A new method that was tested for the preparation of precursors with well interspersed metals is hydrothermal synthesis, which has been reported as a route towards mixed transition metal oxides (Murayama et al. 2012). We tested this method for the synthesis of Mo-Nb carbides and succeeded in preparing a series of carbides with lattice parameters that varied linearly with composition (following Vegard's law), indicating that true solid solutions were obtained. Figure 2 shows the lattice parameter a as a function of the niobium content.


Figure 2. Lattice parameter a for Nb-Mo mixed carbides

However, these carbides were not particularly active for toluene hydrogenation. We hypothesize that catalytic activity, which depends on the electronic structure, was absent because the materials crystallized in the structure of NbC (ICCD# 00-038-1364) and not in the structure of Mo2C (ICCD# 01-071-0242). Samples with a higher molybdenum content would thus be desirable but we could not obtain these stoichiometries via hydrothermal synthesis. This method thus has limitations. It should also be noted that product yields were generally low for the element combinations investigated.

Another approach that was explored was the flash-freezing and subsequent freeze-drying of solutions containing two metal salts. This method is reportedly suitable to prepare mixed oxides via low temperature calcination of the freeze-dried solid (Vie et al. 2004). We adapted this method for our purposes by replacing the calcination by a carburization. Mixed Nb-Mo samples with various stoichiometries (including molybdenum-rich) could be produced. The materials were generally extremely fine powders, thus complicating structural analysis.

In conclusion, there may not be a single pathway to mixed carbides, simply because of the variations in aqueous phase chemistry of the respective transition metals. Two promising routes have been identified, and single-phase mixed carbide materials with tunable stoichiometry have been produced.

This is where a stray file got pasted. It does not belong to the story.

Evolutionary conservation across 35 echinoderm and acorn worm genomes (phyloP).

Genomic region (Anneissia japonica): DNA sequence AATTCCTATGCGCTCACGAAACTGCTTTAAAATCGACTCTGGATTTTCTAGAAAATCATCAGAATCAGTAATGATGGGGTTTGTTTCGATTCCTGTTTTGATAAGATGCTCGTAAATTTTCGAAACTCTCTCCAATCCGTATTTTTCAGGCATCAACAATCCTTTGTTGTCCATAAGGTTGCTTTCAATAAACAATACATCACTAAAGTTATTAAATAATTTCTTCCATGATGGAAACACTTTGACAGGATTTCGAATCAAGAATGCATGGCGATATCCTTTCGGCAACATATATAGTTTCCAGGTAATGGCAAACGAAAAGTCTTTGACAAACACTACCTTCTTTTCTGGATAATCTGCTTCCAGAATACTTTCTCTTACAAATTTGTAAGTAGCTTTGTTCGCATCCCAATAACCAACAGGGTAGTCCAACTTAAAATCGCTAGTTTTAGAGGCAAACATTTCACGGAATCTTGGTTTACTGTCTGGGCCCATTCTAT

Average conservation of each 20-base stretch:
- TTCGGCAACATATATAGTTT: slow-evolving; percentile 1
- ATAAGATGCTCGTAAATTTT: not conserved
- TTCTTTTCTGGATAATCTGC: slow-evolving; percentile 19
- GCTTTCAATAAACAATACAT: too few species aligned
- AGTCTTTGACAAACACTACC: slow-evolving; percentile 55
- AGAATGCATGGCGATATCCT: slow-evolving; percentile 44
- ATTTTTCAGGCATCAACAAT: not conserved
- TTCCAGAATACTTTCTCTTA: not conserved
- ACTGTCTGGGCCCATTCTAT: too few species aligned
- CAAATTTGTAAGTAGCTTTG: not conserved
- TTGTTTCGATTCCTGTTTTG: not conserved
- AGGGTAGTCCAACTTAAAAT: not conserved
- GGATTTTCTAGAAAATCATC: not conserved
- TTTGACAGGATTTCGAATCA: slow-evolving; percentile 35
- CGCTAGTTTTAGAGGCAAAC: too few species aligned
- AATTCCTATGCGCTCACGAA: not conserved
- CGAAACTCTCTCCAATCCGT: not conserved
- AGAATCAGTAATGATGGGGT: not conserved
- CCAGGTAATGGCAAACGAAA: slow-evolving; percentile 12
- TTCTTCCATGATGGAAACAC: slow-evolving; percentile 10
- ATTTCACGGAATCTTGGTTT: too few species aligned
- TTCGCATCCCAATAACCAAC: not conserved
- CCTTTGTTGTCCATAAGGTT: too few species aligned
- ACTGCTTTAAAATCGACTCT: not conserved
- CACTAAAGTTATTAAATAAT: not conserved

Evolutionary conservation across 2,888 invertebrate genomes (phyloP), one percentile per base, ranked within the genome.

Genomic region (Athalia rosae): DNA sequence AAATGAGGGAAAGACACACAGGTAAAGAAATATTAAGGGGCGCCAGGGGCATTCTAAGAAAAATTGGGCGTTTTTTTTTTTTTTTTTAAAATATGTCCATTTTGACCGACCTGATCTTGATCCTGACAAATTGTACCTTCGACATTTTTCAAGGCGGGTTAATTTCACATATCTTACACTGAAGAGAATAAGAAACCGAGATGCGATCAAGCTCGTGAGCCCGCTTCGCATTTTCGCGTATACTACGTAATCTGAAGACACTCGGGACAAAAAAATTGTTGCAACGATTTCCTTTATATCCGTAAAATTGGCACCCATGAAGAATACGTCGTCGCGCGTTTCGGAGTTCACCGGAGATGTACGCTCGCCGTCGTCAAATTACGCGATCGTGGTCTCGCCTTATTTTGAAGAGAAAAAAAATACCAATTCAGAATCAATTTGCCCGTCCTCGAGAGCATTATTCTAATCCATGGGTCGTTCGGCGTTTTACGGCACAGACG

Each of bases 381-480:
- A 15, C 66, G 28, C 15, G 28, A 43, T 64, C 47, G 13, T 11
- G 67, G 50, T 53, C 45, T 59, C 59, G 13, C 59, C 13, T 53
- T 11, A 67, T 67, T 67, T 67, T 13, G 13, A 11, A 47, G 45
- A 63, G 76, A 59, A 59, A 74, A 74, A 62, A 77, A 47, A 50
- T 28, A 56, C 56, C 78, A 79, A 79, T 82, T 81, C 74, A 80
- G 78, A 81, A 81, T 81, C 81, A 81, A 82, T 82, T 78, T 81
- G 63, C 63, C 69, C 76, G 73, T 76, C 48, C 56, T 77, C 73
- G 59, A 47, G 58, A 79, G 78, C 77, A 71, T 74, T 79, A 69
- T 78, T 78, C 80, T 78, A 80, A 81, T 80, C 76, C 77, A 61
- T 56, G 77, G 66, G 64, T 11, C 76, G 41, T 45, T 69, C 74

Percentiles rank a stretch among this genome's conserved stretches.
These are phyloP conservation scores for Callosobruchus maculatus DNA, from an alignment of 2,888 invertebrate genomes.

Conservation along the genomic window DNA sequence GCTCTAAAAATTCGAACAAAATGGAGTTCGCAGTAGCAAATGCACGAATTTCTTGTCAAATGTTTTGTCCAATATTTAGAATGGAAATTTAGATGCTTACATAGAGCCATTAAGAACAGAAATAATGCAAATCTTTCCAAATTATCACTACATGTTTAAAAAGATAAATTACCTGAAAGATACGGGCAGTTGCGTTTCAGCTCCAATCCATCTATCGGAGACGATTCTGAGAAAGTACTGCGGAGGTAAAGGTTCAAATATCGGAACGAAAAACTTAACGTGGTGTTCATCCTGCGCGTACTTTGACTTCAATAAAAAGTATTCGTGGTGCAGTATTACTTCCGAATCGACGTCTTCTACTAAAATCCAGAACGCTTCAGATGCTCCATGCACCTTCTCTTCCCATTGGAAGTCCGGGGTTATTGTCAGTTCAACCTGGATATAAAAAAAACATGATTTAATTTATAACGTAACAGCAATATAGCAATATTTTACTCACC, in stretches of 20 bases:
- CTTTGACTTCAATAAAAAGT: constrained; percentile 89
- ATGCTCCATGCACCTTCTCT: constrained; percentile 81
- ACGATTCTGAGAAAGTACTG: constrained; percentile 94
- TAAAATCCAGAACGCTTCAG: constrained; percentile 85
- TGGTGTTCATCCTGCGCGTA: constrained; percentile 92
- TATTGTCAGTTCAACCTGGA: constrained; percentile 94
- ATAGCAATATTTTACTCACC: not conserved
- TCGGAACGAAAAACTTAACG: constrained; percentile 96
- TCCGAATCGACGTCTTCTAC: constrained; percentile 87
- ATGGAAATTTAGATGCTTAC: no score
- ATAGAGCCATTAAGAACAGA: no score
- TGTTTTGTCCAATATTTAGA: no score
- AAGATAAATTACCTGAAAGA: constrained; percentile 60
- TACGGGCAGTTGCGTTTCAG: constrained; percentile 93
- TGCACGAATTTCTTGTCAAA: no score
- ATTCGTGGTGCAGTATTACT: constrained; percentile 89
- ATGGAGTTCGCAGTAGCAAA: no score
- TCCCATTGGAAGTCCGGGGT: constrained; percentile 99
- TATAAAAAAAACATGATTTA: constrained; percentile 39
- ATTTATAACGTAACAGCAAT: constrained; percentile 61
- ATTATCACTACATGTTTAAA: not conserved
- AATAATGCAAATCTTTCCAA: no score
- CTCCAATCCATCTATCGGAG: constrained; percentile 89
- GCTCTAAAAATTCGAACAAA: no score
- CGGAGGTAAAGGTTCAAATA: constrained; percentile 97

Investigation of the passivation of carbides

Carbides such as Mo2C are pyrophoric and must be passivated before they can be transferred between apparatus in ambient conditions. The most common procedure reported in the literature is passivation at room temperature in low concentrations of O2 (Oyama et al. 1988), which presumably leads to a thin surface oxide layer. Recently, passivation in CO2 atmosphere was reported as being advantageous because the catalyst is more easily re-reduced to expose the active carbide surface (Wu et al. 2004). We compared passivation in O2 with passivation in CO2 using thermogravimetry to monitor the weight gain resulting from surface oxidation. Our findings indicate that passivation in CO2 is a slow process that is not clearly terminated through a stop in weight gain, even at elevated temperatures.

Impacts on PI and students

The ACS-PRF grant was a cornerstone in the PI's tenure and promotion dossier and allowed her to expand into a new area, thus significantly affecting her career. The graduate student has reported his research on various occasions: two posters (Laurance Reid Gas Conditioning Annual Conference and Southwest Catalysis Society Spring Symposium) and one oral presentation (58th Annual Oklahoma ACS Pentasectional Meeting). One undergraduate student gained experience in solid-state kinetics through fitting thermogravimetric data, another is learning how to synthesize inorganic nanomaterials.